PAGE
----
Sometimes we just want to bang our heads against the wall.

Like what is life right now? I've got Robert Frost throwing a million roads at me, Stitch won't stop not poking me, and the whole Cuckoo's Nest cast is embleming my life better than it should be.

It makes us kind of nervous.

Because when we start overthinking and working ourselves up over nothing, who really wants to deal with that when there are much simpler-minded people out there? We know this. And it only adds to our panic because we don't want to push you away.

And sometimes we just want to cry.

Because why can't we just handle things and think about them normally? Like you? Like everyone else, it seems. Sometimes there are so many thoughts in our heads we feel like we might explode or self combust or internally destruct, and it's too bad steam can't some out of our ears as a warning signal to the pressure and anxiety that's building in our minds. Maybe that would make it easier.

So we're sorry.

It's kind of embarrassing when you're all chill as a cucumber over there, and I'm sitting here debating why you didn't respond to that second question in my text to you. We know it's not always easy to deal with an overthinker, and we promise we would change if we could, but try as we might, we can't change completely, so instead just know we love you for dealing with us!

It's ok to call us out.

It actually makes us feel a lot better if you acknowledge that you know we're overthinking and tell us to stop. My best friend does this all the time, and it makes me laugh then feel relieved that he knows me well enough to know how my mind works and that he accepts it even though I hate it. It eases the tension I'm feeling about the thing I'm overthinking and lifts the weight that's been keeping me from saying it, so that I can finally talk about it freely. Then we joke about how stupid the whole thing was.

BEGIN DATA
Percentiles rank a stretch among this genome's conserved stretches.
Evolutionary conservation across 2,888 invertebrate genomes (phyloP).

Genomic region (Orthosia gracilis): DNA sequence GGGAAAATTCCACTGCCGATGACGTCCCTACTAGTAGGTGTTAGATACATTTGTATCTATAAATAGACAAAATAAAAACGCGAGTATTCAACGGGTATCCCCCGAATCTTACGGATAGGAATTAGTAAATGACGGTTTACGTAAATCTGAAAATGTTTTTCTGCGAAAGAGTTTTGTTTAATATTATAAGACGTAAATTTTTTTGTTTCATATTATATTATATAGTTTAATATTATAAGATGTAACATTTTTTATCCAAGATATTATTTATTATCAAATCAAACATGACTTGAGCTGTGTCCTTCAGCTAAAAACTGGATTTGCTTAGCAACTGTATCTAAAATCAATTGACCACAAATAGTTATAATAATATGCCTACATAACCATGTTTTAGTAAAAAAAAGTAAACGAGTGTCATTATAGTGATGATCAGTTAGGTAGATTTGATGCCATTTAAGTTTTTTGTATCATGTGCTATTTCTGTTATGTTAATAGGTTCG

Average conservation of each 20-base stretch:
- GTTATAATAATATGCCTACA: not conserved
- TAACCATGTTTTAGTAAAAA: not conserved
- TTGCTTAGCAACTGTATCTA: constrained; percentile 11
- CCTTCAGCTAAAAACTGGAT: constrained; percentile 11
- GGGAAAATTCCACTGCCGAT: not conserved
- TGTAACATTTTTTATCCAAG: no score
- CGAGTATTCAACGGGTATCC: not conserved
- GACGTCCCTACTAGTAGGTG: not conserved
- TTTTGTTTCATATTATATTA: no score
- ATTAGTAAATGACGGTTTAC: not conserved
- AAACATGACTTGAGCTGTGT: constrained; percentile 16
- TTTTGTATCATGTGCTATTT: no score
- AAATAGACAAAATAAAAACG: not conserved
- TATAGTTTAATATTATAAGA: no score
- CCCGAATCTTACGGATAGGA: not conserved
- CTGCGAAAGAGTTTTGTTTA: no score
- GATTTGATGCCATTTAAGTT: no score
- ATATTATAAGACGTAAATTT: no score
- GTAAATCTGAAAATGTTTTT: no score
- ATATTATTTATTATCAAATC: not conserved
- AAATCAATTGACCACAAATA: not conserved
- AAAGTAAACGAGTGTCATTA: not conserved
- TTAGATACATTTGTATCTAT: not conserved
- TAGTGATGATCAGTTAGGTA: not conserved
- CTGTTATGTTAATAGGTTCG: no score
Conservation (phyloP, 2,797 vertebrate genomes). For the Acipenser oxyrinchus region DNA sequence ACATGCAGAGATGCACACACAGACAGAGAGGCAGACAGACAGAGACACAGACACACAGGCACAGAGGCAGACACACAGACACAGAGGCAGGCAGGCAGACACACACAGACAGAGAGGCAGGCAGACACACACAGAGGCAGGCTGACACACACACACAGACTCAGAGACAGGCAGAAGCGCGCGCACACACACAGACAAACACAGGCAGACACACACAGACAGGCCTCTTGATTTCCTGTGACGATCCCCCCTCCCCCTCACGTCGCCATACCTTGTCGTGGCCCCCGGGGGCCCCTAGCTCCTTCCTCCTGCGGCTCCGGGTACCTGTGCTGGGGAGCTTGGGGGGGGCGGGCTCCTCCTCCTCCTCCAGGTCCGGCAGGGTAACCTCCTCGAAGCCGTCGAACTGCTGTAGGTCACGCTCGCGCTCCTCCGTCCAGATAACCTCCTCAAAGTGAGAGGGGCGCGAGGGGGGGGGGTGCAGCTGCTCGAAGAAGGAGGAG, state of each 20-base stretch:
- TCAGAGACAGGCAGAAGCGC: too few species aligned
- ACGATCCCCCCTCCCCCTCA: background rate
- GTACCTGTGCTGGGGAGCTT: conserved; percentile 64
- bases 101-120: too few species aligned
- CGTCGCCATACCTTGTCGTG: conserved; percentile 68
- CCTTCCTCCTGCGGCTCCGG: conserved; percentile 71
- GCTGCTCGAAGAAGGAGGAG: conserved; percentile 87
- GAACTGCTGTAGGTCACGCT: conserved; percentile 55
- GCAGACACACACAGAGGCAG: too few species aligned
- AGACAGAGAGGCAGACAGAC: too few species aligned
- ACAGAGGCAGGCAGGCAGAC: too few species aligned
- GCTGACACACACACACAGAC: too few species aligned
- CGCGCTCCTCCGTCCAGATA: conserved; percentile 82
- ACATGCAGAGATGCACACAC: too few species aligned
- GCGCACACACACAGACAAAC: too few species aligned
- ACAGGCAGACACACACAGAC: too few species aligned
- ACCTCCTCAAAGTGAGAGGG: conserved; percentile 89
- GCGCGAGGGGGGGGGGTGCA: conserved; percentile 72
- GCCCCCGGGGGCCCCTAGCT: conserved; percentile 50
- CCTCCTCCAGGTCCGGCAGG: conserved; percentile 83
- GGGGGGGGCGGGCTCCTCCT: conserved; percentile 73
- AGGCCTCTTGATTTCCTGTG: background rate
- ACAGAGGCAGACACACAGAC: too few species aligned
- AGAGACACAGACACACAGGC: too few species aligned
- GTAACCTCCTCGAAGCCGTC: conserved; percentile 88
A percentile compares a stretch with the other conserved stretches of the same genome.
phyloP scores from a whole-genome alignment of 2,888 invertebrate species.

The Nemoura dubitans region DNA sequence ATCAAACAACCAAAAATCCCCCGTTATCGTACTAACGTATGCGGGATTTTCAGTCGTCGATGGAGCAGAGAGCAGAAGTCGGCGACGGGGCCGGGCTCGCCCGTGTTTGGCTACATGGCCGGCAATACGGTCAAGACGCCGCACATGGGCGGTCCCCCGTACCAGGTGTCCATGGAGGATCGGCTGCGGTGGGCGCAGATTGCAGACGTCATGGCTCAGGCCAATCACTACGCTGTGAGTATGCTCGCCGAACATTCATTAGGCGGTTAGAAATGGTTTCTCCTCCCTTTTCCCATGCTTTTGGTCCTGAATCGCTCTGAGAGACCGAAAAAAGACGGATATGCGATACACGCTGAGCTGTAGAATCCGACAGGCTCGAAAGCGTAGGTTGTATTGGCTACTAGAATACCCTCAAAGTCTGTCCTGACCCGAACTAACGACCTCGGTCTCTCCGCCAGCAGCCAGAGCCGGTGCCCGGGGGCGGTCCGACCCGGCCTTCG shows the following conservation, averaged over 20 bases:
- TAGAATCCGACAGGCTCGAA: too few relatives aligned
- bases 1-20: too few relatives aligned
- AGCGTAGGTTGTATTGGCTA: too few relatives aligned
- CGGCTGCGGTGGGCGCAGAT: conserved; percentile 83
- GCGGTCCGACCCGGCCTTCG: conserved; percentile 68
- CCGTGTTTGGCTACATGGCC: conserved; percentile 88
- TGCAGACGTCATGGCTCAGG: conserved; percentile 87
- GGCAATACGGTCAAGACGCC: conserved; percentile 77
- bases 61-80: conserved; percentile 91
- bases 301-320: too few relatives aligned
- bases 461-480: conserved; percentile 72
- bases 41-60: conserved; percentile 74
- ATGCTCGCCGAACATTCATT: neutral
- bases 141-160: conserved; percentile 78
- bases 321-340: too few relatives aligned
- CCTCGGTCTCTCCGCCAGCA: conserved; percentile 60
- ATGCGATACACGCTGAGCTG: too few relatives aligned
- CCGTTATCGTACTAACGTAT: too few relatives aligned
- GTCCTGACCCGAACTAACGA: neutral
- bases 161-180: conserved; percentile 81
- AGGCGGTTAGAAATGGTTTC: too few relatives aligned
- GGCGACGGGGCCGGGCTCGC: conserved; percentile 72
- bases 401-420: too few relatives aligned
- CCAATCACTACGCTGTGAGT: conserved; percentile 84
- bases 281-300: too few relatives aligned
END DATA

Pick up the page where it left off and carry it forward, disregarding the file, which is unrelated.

We're aware that what we think is a big deal probably actually isn't a big deal.

Once that weight is lifted and we can finally get it off our chests, we know that what we're going to say is probably nothing. No big deal. A five minute conversation that requires two sentences from you, tops. But it's the fact that we got it off of our minds that's huge.

We appreciate your patience and understanding.

Even if this means laughing at us and telling us we're stupid for not just saying what we want to say or doing what we want to do, we love that you find it funny and not annoying. Thank you for dealing with us and not giving up.

Cover Image Credit: Tumblr

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Some people find something that they are naturally good at. Other people find something that they are good at when they put forth a bit of work. Still others, like myself, find something that they just aren’t good at no matter how hard they try, but love it nonetheless. While I may be stuck in mediocrity on the tennis courts, I learned something way more beneficial than how to hit a perfect forehand.

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My entire team ran out on the court and hugged me, and even my opponent’s father came out to congratulate me. He told me that she had been previously undefeated since she always outlasted those that she played against and that he was proud of me for being able to keep going. Four and a half hours after my match started, I walked off the court with a smile on my face and a place in the state competition.